While legal and policy frameworks are based on a clear distinction between public and private security actors and functions, the reality on the ground in Indonesia reveals that there is a high level of corporate capture of public security services, including the military and police, who often operate alongside private security companies (mainly local, though there is some evidence of an emerging international presence), and the security personnel of companies engaged in the natural resources industry. This has led to serious human rights violations of indigenous peoples and other local inhabitants, who often find themselves entangled in protracted conflicts with multinational companies over access to their land. Two case studies involving fieldwork in the logging and palm oil sectors in Sumatra reveal a pernicious and deliberate erosion and violation of rights of local inhabitants across the spectrum of security actors, showing that public security actors are protecting corporate interests rather than performing public functions. The implications of these findings are considered in terms of legal responsibilities as well as access to justice. The article reasons towards what are argued to be necessary legal and policy changes.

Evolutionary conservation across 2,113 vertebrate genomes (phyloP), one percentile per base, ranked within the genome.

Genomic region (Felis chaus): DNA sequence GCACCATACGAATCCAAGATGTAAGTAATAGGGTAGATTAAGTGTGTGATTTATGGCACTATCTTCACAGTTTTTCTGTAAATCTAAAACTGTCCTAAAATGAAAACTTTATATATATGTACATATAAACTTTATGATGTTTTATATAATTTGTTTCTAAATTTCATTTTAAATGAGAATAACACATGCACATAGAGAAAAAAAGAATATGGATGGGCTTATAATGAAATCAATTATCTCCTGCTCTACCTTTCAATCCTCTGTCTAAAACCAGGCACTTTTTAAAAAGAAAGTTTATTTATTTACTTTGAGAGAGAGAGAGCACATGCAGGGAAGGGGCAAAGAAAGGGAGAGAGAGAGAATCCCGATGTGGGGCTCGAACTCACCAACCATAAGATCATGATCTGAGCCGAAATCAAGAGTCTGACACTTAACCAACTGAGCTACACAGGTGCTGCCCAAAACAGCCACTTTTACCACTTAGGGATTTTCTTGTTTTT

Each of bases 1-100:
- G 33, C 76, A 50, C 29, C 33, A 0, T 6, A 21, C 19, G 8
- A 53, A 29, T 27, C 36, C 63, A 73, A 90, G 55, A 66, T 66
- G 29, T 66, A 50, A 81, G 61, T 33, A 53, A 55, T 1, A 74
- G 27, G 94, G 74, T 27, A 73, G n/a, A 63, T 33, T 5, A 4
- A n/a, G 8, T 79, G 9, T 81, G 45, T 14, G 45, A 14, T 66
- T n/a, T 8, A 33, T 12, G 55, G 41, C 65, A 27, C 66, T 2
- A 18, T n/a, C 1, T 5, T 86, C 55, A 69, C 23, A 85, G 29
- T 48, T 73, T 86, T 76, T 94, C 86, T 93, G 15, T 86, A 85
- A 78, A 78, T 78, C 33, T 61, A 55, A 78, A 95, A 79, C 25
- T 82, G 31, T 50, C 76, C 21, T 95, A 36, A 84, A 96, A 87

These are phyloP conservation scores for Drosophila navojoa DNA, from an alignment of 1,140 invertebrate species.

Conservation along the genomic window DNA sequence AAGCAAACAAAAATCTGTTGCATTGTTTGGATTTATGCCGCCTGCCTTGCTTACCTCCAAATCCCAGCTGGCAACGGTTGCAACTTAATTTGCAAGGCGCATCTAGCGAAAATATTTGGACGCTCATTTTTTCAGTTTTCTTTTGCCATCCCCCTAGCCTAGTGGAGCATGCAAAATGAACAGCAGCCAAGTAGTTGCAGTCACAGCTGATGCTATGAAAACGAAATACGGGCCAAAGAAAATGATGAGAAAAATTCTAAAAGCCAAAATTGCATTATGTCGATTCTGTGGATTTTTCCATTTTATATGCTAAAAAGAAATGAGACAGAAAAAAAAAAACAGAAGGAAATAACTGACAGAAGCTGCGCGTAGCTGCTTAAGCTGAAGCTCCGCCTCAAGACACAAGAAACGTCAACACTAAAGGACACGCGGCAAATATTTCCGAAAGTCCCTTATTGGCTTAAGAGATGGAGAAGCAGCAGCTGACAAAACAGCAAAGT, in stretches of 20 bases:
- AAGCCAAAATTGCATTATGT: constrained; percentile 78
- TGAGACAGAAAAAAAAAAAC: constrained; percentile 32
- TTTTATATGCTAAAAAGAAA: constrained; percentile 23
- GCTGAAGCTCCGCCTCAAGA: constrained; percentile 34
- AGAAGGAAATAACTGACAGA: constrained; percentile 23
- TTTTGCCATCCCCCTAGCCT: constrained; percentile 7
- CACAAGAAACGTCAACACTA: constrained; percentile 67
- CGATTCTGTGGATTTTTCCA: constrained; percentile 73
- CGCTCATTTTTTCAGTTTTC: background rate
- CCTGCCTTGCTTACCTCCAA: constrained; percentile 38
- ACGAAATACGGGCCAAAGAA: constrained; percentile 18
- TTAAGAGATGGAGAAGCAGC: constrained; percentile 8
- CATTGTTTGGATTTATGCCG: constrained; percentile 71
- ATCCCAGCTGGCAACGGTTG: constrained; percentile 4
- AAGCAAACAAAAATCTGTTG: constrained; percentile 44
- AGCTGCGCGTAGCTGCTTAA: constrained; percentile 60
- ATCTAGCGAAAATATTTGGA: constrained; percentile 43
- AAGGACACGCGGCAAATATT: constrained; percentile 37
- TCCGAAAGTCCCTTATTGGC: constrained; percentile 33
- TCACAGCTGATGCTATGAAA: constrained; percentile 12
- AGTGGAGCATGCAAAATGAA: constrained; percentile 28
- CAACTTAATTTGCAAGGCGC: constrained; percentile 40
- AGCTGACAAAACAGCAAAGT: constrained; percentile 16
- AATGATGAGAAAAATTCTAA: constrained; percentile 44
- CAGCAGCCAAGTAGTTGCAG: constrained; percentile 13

White, N. D., Footer, M. E., Senior, K., Dorp, M. V., Kiezebrink, V., Wasi Gede Puraka, Y., & Anzas, A. (2018). Blurring public and private security in Indonesia: corporate interests and human rights in a fragile environment. Netherlands International Law Review, 65(2), (217-252). doi:10.1007/s40802-018-0107-8. ISSN 0165-070X